Mapping Arctic renewable energy resources, particularly wind, is important to ensure the transition into renewable energy in this environmentally vulnerable region. The statistical characterisation of wind is critical for effectively assessing energy potential and planning wind park sites and is, therefore, an important input for wind power policymaking. In this article, different probability density functions are used to model wind speed for five wind parks in the Norwegian Arctic region. A comparison between wind speed data from numerical weather prediction models and measurements is made, and a probability analysis for the wind speed interval corresponding to the rated power, which is largely absent in the existing literature, is presented. The results of the present study suggest that no single probability function outperforms across all scenarios. However, some differences emerged from the models when applied to different wind parks. The Nakagami and Generalised extreme value distributions were chosen for the numerical weather predicted prediction and the observed wind speed modelling, respectively, due to their superiority and stability compared with other methods. This paper, therefore, provides a novel direction for understanding the numerical weather prediction wind model and shows that its speed statistical features are better captured than those of real wind.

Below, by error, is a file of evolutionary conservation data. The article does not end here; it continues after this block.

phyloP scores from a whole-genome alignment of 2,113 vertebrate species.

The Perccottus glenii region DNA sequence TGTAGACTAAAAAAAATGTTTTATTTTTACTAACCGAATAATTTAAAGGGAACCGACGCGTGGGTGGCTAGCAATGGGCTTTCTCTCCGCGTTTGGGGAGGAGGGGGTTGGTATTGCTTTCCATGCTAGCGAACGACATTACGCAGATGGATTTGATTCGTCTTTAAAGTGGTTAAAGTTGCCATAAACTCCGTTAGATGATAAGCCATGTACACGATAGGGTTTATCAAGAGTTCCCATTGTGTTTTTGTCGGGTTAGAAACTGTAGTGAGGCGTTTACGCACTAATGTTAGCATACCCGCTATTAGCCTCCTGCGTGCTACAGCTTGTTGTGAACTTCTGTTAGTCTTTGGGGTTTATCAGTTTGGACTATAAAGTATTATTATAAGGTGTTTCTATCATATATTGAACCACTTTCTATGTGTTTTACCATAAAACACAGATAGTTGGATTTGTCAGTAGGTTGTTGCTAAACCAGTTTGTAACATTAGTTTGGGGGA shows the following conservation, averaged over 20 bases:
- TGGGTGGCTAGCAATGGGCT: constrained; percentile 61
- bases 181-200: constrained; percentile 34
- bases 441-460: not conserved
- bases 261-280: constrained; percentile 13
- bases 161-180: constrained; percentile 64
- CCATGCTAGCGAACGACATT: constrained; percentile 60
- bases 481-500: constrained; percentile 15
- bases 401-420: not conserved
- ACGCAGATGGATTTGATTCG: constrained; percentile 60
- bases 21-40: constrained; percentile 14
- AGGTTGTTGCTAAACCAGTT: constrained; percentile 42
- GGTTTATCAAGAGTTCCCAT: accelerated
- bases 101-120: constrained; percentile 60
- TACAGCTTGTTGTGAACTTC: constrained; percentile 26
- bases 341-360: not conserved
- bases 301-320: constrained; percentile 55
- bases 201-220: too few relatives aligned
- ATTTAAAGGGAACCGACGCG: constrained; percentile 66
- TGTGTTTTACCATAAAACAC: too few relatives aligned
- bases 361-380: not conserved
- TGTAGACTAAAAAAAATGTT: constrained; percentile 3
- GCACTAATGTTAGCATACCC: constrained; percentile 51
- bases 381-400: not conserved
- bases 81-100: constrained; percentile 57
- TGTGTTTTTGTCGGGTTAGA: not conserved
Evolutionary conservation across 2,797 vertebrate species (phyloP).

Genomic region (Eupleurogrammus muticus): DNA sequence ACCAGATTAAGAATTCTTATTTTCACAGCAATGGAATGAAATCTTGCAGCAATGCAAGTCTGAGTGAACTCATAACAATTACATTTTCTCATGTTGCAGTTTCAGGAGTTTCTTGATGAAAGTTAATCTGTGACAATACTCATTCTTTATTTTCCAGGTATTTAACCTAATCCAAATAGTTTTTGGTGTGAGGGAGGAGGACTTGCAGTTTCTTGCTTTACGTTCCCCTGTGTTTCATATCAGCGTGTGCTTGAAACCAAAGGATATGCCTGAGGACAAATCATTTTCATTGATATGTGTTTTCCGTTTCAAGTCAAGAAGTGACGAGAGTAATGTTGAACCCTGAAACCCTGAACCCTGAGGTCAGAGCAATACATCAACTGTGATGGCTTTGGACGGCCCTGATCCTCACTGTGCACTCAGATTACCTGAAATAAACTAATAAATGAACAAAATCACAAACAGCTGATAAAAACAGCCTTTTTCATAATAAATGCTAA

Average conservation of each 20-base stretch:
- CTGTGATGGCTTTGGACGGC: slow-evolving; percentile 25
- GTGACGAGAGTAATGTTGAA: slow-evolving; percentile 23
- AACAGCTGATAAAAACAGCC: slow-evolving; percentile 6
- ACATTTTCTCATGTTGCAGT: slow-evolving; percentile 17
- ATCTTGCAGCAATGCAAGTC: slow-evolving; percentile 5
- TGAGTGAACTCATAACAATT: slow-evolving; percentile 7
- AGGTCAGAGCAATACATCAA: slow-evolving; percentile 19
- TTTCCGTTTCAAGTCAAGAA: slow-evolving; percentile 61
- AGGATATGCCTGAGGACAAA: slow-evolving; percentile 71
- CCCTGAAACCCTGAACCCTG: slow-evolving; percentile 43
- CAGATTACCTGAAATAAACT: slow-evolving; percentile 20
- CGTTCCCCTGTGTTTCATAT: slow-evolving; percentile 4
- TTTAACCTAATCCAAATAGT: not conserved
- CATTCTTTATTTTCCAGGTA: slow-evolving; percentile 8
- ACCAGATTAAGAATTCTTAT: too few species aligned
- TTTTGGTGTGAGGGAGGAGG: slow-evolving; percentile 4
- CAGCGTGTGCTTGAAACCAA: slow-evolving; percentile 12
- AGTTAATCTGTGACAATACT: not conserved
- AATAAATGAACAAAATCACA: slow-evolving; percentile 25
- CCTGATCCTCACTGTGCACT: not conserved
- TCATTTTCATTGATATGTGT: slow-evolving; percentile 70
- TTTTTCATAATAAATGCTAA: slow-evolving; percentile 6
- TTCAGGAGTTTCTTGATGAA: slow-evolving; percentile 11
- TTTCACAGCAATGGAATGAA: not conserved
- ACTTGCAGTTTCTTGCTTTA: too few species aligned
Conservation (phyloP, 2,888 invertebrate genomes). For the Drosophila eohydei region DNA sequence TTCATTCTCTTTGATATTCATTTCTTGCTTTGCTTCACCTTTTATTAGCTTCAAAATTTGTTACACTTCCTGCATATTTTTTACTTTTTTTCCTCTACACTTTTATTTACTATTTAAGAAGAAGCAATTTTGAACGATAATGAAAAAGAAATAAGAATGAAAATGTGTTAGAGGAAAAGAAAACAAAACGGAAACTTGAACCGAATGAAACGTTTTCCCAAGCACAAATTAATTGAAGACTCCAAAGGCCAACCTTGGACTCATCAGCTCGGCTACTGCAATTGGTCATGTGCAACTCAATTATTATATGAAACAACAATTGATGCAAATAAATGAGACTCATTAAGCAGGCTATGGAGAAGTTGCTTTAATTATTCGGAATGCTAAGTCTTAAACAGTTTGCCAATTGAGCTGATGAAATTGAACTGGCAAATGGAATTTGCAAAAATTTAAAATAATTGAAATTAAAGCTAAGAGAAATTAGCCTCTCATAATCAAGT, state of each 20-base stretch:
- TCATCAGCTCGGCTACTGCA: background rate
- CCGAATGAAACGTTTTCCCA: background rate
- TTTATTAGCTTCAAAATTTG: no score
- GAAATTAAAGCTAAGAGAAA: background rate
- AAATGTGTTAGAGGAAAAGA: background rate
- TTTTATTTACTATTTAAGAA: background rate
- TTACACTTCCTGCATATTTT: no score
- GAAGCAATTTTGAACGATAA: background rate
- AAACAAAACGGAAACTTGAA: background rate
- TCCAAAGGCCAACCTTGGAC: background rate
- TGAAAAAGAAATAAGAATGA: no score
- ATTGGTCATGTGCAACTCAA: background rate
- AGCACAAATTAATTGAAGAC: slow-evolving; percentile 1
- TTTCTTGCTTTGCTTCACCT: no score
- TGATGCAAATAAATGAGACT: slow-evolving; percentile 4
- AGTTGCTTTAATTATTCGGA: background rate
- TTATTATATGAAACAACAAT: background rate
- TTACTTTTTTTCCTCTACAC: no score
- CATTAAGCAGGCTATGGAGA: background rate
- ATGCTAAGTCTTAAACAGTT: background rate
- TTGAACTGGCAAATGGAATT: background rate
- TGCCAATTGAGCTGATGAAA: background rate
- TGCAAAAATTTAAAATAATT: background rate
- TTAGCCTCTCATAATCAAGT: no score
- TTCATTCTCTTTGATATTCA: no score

Key Laboratory of Science and Technology for Marine Ecology and Environment, First Institute of Oceanography, Ministry of Natural Resources, 6 Xianxialing Road, Qingdao 266061, China; Key Laboratory of Natural Products of Qingdao, Qingdao 266061, China.
Shewanella sp. Arc9-LZ is a bacterium capable of synthesizing silver nanoparticles in darkness. It was isolated from the marine sediment from the Arctic Ocean (158°01'12"W; 84°28'38"N) collected during the 9th Chinese National Arctic Expedition in 2018. Here, we describe the complete genome of Shewanella sp. Arc9-LZ. The complete genome of Shewanella sp. Arc9-LZ is composed of a circular chromosome of 4,911,031 bp with G + C content of 41.61 mol%. The genome encodes 4040 protein-coding genes (CDSs), 104 tRNAs, and 35 rRNAs. The rRNAs contain 14 copies of 5S rRNA gene, 11 copies of 16S rRNA gene, and 10 copies of 23S rRNA gene. Based on the KEGG, COG, NR, Swiss-Prot, TCDB, and CAZy analysis, a total of 64 genes belonging to 9 kinds are related to the AgNPs synthesis. These genes are involeved in the synthesis of riboflavin, b-type cytochrome, c-type cytochrome, coenzyme Q, NADPH dehydrogenase, cytochrome c reductase, cytochrome c oxidase, nitroreductase, and nitrate reductase.